Discussed in my previous post, Nutanix NOS 4.1.1 and the SecDL, we have released three new Nutanix Security Technical Implementation Guides (STIGs) embedded within NOS 4.1.1.  In this post we will take a quick look at what the Nutanix methodology is around the creation of all three.

Those of you in the Federal or high-governance spaces are more than familiar with NIST and DISA provided security requirements.  NIST being in the form of Special Publications (SP) and DISA providing Security Requirements Guides (SRG).  These are the building blocks of all STIGs and hardening guidelines in the industry.  Typically a great deal of research and development goes into the documentation of these requirements by the respective parties.  That being said they are, for all intents and purposes, general purpose guidelines only.  That is exactly what they are meant to be.  However, we do not function daily in a world of general purpose.  We need to take the general purpose and abstract into the specific purpose to be truly beneficial in the data center.

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Yesterday Nutanix released version 4.1.1 of the Nutanix Operating System.  Current customers can download and upgrade free of charge with no down time what so ever to their workloads.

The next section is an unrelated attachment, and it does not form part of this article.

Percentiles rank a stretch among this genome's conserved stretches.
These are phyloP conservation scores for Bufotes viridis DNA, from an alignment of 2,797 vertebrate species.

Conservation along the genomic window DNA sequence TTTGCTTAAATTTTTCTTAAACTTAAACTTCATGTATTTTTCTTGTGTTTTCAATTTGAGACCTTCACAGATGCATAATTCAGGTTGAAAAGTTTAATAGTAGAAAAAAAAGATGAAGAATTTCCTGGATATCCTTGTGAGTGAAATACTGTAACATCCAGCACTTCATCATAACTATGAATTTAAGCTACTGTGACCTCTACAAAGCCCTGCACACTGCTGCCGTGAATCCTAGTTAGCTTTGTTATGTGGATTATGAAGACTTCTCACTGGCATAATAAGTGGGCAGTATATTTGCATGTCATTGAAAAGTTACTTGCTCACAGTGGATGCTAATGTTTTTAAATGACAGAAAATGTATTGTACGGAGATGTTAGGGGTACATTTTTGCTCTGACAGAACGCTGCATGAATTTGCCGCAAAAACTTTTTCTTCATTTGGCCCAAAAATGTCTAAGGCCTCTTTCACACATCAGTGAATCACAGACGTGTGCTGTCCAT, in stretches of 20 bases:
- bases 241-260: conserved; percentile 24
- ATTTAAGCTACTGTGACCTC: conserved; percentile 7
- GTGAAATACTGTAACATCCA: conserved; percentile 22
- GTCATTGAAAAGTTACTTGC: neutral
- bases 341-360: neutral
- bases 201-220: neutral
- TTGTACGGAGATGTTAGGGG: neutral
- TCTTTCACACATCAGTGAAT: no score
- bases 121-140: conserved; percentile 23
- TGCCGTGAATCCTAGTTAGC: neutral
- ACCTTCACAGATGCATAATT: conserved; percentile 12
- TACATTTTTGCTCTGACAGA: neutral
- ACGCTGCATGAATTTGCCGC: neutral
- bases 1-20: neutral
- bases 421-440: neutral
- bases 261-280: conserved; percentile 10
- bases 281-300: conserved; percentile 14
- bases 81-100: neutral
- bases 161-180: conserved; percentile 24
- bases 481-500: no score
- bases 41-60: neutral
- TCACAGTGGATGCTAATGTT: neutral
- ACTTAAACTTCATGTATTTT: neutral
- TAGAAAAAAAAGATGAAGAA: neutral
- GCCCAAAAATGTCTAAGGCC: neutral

New releases come with new features… so what’s in the box?

  • Metro Availability
  • Encryption Support
  • VM Management for KVM
  • Prism Central Scalability to 100 Clusters/10K VMs; added support for Hyper-V
  • Security/STIG Enhancements
  • One Click Hypervisor Upgrade

I’m being a little transparent above with the bold tags I suppose.  That’s right, security, and not just the word itself.  Version 4.1.1 introduces three new STIGs with a total rule count on the platform to over five hundred and thirty!  By itself that may not seem all that impressive, well 530 should, but you need some foundation in order to appreciate what we are doing at Nutanix around security as a whole.

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